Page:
A racist to be Attorney General. A climate change denier to head the Environmental Protection Agency. One of the most notorious thieving banksters to be Secretary of the Treasury. the CEO of Exxon to be Secretary of State…. A true nightmare. says:

“After promising again and again to ‘drain the swamp,’ President-Elect Donald Trump is filling the White House with some of the worst corporate villains and Wall Street insiders in America.”

“Trump’s Cabinet is a who’s who of hate and greed. Vulture billionaires who got rich while our economy tanked, climate-change deniers and a senator who was deemed too racist to be a federal judge.”

This is to be expected: All presidents appoint cabinet members they agree with and feel comfortable with. Ronald Reagan, in his day, similarly appointed agency heads who didn’t believe in or support the missions of the agencies. Make Trump president, expect a Cabinet of Demons.

Lets think a bit about what this means in practice for Delaware:

The United States Attorney, responsible for enforcing federal laws, is a political appointee. The present US Attorney for Delaware, Democrat, Charles M. Oberly, III will resign and be replaced by a Trump appointee. Typically, Delaware senators and congressman of the same party as the president would have a lot of say over the appointment. But since none of these are Republicans at the moment ….

Most decisions of the US Environmental Protection Agency are made at the regional level, in our case Region III in Philadelphia. Delaware regulators, in general, only do what the EPA requires them to do. Regional administrators are also political appointees of the president, made in a similar fashion. The present Regional Administrator, Shawn Garvin (a former Biden staffer) will resign and be replaced by a Trump appointee. And so on…..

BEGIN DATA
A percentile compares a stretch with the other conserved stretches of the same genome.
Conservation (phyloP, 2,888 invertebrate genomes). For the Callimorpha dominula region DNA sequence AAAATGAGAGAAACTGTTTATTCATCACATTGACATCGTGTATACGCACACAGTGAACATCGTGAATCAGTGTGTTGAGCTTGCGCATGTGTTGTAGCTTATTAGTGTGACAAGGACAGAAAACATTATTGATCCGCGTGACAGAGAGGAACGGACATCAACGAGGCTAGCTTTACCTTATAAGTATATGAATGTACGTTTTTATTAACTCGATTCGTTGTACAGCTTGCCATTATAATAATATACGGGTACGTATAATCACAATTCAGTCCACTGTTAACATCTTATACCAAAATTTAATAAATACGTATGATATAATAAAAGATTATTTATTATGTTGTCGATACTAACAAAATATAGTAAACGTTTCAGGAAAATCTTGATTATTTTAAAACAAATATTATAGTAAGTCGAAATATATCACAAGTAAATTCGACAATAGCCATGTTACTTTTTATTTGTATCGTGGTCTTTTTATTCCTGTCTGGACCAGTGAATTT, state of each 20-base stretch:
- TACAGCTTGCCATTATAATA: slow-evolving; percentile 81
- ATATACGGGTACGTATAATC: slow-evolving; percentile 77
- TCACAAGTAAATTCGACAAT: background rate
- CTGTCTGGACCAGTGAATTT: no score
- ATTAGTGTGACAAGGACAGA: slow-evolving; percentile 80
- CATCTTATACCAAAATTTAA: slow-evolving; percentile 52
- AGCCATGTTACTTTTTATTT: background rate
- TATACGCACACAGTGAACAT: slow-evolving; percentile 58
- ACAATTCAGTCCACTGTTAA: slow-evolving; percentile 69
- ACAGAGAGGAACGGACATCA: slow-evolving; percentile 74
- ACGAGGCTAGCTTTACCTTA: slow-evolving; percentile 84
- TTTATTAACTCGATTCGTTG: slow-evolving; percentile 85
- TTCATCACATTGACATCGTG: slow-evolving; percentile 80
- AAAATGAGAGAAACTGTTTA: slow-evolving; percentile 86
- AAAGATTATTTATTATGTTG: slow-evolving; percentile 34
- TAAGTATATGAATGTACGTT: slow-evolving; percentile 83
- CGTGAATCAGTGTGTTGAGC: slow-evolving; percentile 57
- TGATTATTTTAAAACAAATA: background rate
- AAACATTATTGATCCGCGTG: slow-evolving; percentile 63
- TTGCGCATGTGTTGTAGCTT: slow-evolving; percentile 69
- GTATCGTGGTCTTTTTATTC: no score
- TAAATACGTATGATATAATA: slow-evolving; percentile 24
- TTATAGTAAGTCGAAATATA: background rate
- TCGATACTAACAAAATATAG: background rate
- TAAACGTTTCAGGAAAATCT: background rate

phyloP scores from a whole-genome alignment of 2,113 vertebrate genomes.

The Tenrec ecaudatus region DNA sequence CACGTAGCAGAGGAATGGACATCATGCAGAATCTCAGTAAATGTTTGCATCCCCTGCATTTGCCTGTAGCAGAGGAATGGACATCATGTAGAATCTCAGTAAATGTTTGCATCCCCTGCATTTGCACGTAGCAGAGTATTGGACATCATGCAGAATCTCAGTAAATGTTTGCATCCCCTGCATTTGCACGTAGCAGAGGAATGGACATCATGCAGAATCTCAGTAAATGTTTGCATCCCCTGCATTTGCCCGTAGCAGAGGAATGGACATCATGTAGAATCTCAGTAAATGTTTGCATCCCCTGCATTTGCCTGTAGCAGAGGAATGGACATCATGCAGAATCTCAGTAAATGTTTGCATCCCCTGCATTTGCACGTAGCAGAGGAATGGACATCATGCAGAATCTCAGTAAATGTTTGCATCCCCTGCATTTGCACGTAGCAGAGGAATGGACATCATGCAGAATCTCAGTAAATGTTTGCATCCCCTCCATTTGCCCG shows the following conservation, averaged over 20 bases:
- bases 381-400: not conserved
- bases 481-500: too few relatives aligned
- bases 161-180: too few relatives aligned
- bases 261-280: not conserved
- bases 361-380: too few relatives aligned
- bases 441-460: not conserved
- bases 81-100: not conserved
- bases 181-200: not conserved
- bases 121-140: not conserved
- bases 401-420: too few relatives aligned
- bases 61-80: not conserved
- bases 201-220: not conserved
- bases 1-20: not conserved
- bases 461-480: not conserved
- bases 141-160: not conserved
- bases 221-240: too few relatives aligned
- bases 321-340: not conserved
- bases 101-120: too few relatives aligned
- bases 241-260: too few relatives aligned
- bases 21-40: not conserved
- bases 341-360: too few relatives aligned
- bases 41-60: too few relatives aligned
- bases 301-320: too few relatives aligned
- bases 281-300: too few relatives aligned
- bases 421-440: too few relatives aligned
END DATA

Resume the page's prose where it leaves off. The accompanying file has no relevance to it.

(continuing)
It’s not inevitable that Trump becomes president.

The Constitution establishes the Electoral College for the specific purpose of keeping Trumps out of the White House.

Federalist Paper 68, Alexander Hamilton, 1788, includes this:

“The process of election affords a moral certainty, that the office of President will never fall to the lot of any man who is not in an eminent degree endowed with the requisite qualifications. Talents for low intrigue, and the little arts of popularity, may alone suffice to elevate a man to the first honors in a single State; but it will require other talents, and a different kind of merit, to establish him in the esteem and confidence of the whole Union, or of so considerable a portion of it as would be necessary to make him a successful candidate for the distinguished office of President of the United States.”

The delegates to the Constitutional Convention were also concerned about:

“… the desire in foreign powers to gain an improper ascendant in our councils. How could they better gratify this, than by raising a creature of their own to the chief magistracy of the Union?”

Serious arguments are being made that the Electoral College–the electors actually meet separately in each state–should exercise independent judgement as originally contemplated in the Constitution, and decline to elect Trump president. One possibility is that, if enough Republican electors switched their votes to Clinton, she could become president. Or, if Trump did not receive enough votes, the decision would move into the House of Representatives.

The Electoral College consists of 538 electors. A majority of 270 electoral votes is required to elect the President. If 26 of these 538 switched their votes from Trump to Clinton, Clinton would become president.

More information:

Letter to Electors

Electoral College Names: Who Are the Electors Who Will Vote for President?

Leave a Reply

Your email address will not be published. Required fields are marked *